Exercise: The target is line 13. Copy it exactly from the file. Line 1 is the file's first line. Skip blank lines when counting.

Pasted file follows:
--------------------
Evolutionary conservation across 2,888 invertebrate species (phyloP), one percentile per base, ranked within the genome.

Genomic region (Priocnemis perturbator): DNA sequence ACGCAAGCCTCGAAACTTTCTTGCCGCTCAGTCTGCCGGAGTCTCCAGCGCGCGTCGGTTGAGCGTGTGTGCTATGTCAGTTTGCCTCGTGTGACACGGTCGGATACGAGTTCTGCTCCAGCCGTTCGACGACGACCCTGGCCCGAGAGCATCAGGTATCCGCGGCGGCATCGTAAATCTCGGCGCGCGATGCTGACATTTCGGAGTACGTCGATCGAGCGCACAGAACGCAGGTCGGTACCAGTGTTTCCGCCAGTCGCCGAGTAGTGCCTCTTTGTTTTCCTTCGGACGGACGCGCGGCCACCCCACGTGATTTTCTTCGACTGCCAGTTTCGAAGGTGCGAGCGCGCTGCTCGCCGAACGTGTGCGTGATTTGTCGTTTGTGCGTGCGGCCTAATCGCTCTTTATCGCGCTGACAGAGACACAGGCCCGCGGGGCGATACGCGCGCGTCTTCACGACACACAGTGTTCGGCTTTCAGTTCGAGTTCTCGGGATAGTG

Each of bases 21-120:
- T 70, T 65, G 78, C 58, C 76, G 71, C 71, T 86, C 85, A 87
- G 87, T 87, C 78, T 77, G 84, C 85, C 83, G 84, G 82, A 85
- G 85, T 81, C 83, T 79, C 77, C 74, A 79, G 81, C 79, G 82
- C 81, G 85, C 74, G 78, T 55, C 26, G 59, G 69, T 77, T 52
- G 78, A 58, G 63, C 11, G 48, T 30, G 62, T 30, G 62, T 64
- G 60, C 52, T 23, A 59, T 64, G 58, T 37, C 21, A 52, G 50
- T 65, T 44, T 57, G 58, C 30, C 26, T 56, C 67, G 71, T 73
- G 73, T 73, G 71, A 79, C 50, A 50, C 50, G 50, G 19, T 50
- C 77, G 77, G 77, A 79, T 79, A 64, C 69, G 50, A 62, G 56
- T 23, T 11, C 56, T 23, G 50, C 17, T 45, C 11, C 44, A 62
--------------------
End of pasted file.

- T 23, T 11, C 56, T 23, G 50, C 17, T 45, C 11, C 44, A 62